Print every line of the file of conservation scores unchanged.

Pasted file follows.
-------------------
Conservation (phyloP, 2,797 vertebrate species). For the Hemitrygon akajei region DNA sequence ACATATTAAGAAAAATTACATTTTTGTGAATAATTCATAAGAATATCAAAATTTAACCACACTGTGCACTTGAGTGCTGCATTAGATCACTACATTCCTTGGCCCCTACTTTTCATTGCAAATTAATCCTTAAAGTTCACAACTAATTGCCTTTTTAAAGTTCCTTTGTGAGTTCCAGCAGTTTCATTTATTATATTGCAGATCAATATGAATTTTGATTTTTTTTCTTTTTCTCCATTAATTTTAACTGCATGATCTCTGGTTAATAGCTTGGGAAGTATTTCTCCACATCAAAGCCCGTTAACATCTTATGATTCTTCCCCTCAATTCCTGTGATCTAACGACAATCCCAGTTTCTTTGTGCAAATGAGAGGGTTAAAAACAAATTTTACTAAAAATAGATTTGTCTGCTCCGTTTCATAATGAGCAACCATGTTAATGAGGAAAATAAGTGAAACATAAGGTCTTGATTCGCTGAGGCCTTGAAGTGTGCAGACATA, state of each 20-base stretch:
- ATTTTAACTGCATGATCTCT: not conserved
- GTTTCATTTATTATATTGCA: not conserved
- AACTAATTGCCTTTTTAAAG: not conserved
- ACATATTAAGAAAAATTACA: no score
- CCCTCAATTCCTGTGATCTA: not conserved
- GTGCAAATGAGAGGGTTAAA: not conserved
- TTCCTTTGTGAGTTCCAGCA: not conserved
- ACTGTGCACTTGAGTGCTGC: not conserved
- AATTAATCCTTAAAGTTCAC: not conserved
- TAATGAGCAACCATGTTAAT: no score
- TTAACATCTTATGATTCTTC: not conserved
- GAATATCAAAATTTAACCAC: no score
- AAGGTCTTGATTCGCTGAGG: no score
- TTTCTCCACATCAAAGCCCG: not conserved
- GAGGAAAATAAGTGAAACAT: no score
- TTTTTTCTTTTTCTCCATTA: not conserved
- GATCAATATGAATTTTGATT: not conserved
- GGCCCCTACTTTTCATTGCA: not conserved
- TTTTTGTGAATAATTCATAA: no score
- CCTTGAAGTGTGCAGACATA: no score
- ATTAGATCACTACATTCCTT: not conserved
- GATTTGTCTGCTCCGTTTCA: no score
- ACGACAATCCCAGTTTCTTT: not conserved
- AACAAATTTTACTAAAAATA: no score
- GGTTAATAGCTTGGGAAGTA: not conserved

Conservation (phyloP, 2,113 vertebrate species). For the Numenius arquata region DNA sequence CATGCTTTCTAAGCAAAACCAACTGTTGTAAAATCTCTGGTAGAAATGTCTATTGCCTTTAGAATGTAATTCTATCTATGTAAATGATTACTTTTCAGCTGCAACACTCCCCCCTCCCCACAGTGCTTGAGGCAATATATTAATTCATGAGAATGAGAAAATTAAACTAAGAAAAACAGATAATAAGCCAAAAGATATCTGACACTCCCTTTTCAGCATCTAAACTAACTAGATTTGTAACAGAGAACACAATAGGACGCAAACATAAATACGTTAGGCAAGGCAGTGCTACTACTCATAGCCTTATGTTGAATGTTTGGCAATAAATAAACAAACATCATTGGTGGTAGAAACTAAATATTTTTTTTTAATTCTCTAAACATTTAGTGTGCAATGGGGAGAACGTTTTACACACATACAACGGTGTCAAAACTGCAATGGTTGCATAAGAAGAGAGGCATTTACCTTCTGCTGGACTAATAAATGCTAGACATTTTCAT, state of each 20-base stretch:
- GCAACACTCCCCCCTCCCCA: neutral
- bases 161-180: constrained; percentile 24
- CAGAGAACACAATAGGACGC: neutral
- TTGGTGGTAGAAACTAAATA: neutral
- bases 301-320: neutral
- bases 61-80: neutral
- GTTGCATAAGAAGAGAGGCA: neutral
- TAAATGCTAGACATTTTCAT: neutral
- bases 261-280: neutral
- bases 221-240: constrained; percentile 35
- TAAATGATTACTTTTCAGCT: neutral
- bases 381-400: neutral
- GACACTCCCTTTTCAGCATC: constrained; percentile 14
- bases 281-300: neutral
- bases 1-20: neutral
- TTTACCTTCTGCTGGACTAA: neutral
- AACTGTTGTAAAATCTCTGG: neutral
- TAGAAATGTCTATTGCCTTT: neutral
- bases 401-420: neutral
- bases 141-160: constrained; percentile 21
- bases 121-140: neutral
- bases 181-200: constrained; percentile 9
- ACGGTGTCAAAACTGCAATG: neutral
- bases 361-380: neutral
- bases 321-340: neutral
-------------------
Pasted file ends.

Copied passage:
Conservation (phyloP, 2,797 vertebrate species). For the Hemitrygon akajei region DNA sequence ACATATTAAGAAAAATTACATTTTTGTGAATAATTCATAAGAATATCAAAATTTAACCACACTGTGCACTTGAGTGCTGCATTAGATCACTACATTCCTTGGCCCCTACTTTTCATTGCAAATTAATCCTTAAAGTTCACAACTAATTGCCTTTTTAAAGTTCCTTTGTGAGTTCCAGCAGTTTCATTTATTATATTGCAGATCAATATGAATTTTGATTTTTTTTCTTTTTCTCCATTAATTTTAACTGCATGATCTCTGGTTAATAGCTTGGGAAGTATTTCTCCACATCAAAGCCCGTTAACATCTTATGATTCTTCCCCTCAATTCCTGTGATCTAACGACAATCCCAGTTTCTTTGTGCAAATGAGAGGGTTAAAAACAAATTTTACTAAAAATAGATTTGTCTGCTCCGTTTCATAATGAGCAACCATGTTAATGAGGAAAATAAGTGAAACATAAGGTCTTGATTCGCTGAGGCCTTGAAGTGTGCAGACATA, state of each 20-base stretch:
- ATTTTAACTGCATGATCTCT: not conserved
- GTTTCATTTATTATATTGCA: not conserved
- AACTAATTGCCTTTTTAAAG: not conserved
- ACATATTAAGAAAAATTACA: no score
- CCCTCAATTCCTGTGATCTA: not conserved
- GTGCAAATGAGAGGGTTAAA: not conserved
- TTCCTTTGTGAGTTCCAGCA: not conserved
- ACTGTGCACTTGAGTGCTGC: not conserved
- AATTAATCCTTAAAGTTCAC: not conserved
- TAATGAGCAACCATGTTAAT: no score
- TTAACATCTTATGATTCTTC: not conserved
- GAATATCAAAATTTAACCAC: no score
- AAGGTCTTGATTCGCTGAGG: no score
- TTTCTCCACATCAAAGCCCG: not conserved
- GAGGAAAATAAGTGAAACAT: no score
- TTTTTTCTTTTTCTCCATTA: not conserved
- GATCAATATGAATTTTGATT: not conserved
- GGCCCCTACTTTTCATTGCA: not conserved
- TTTTTGTGAATAATTCATAA: no score
- CCTTGAAGTGTGCAGACATA: no score
- ATTAGATCACTACATTCCTT: not conserved
- GATTTGTCTGCTCCGTTTCA: no score
- ACGACAATCCCAGTTTCTTT: not conserved
- AACAAATTTTACTAAAAATA: no score
- GGTTAATAGCTTGGGAAGTA: not conserved

Conservation (phyloP, 2,113 vertebrate species). For the Numenius arquata region DNA sequence CATGCTTTCTAAGCAAAACCAACTGTTGTAAAATCTCTGGTAGAAATGTCTATTGCCTTTAGAATGTAATTCTATCTATGTAAATGATTACTTTTCAGCTGCAACACTCCCCCCTCCCCACAGTGCTTGAGGCAATATATTAATTCATGAGAATGAGAAAATTAAACTAAGAAAAACAGATAATAAGCCAAAAGATATCTGACACTCCCTTTTCAGCATCTAAACTAACTAGATTTGTAACAGAGAACACAATAGGACGCAAACATAAATACGTTAGGCAAGGCAGTGCTACTACTCATAGCCTTATGTTGAATGTTTGGCAATAAATAAACAAACATCATTGGTGGTAGAAACTAAATATTTTTTTTTAATTCTCTAAACATTTAGTGTGCAATGGGGAGAACGTTTTACACACATACAACGGTGTCAAAACTGCAATGGTTGCATAAGAAGAGAGGCATTTACCTTCTGCTGGACTAATAAATGCTAGACATTTTCAT, state of each 20-base stretch:
- GCAACACTCCCCCCTCCCCA: neutral
- bases 161-180: constrained; percentile 24
- CAGAGAACACAATAGGACGC: neutral
- TTGGTGGTAGAAACTAAATA: neutral
- bases 301-320: neutral
- bases 61-80: neutral
- GTTGCATAAGAAGAGAGGCA: neutral
- TAAATGCTAGACATTTTCAT: neutral
- bases 261-280: neutral
- bases 221-240: constrained; percentile 35
- TAAATGATTACTTTTCAGCT: neutral
- bases 381-400: neutral
- GACACTCCCTTTTCAGCATC: constrained; percentile 14
- bases 281-300: neutral
- bases 1-20: neutral
- TTTACCTTCTGCTGGACTAA: neutral
- AACTGTTGTAAAATCTCTGG: neutral
- TAGAAATGTCTATTGCCTTT: neutral
- bases 401-420: neutral
- bases 141-160: constrained; percentile 21
- bases 121-140: neutral
- bases 181-200: constrained; percentile 9
- ACGGTGTCAAAACTGCAATG: neutral
- bases 361-380: neutral
- bases 321-340: neutral